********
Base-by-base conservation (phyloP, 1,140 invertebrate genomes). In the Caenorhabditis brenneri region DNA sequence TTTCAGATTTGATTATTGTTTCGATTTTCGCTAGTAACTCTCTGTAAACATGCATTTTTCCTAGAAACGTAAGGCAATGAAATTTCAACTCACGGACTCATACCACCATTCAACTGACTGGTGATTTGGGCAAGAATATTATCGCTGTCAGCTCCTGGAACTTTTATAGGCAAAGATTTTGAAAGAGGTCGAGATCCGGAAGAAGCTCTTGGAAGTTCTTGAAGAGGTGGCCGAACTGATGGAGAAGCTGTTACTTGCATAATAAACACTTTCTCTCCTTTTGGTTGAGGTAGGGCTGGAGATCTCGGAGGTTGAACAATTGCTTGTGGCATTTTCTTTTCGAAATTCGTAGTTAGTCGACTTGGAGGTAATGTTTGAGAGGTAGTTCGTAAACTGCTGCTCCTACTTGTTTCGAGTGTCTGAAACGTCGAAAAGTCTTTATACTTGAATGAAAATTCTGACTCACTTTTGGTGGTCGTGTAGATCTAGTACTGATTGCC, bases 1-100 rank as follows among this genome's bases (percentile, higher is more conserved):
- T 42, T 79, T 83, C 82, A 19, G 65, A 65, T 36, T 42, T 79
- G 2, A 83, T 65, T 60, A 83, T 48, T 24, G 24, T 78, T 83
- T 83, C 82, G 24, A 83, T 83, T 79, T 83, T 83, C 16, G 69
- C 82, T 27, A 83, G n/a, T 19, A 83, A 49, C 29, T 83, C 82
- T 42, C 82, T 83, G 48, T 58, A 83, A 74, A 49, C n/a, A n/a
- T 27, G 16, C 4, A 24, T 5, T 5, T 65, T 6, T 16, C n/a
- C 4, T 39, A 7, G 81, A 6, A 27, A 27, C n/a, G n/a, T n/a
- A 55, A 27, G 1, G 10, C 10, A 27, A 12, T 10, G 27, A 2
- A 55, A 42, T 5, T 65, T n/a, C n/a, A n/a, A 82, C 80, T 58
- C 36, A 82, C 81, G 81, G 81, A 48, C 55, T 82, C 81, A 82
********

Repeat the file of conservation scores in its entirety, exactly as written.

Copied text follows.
Base-by-base conservation (phyloP, 1,140 invertebrate genomes). In the Caenorhabditis brenneri region DNA sequence TTTCAGATTTGATTATTGTTTCGATTTTCGCTAGTAACTCTCTGTAAACATGCATTTTTCCTAGAAACGTAAGGCAATGAAATTTCAACTCACGGACTCATACCACCATTCAACTGACTGGTGATTTGGGCAAGAATATTATCGCTGTCAGCTCCTGGAACTTTTATAGGCAAAGATTTTGAAAGAGGTCGAGATCCGGAAGAAGCTCTTGGAAGTTCTTGAAGAGGTGGCCGAACTGATGGAGAAGCTGTTACTTGCATAATAAACACTTTCTCTCCTTTTGGTTGAGGTAGGGCTGGAGATCTCGGAGGTTGAACAATTGCTTGTGGCATTTTCTTTTCGAAATTCGTAGTTAGTCGACTTGGAGGTAATGTTTGAGAGGTAGTTCGTAAACTGCTGCTCCTACTTGTTTCGAGTGTCTGAAACGTCGAAAAGTCTTTATACTTGAATGAAAATTCTGACTCACTTTTGGTGGTCGTGTAGATCTAGTACTGATTGCC, bases 1-100 rank as follows among this genome's bases (percentile, higher is more conserved):
- T 42, T 79, T 83, C 82, A 19, G 65, A 65, T 36, T 42, T 79
- G 2, A 83, T 65, T 60, A 83, T 48, T 24, G 24, T 78, T 83
- T 83, C 82, G 24, A 83, T 83, T 79, T 83, T 83, C 16, G 69
- C 82, T 27, A 83, G n/a, T 19, A 83, A 49, C 29, T 83, C 82
- T 42, C 82, T 83, G 48, T 58, A 83, A 74, A 49, C n/a, A n/a
- T 27, G 16, C 4, A 24, T 5, T 5, T 65, T 6, T 16, C n/a
- C 4, T 39, A 7, G 81, A 6, A 27, A 27, C n/a, G n/a, T n/a
- A 55, A 27, G 1, G 10, C 10, A 27, A 12, T 10, G 27, A 2
- A 55, A 42, T 5, T 65, T n/a, C n/a, A n/a, A 82, C 80, T 58
- C 36, A 82, C 81, G 81, G 81, A 48, C 55, T 82, C 81, A 82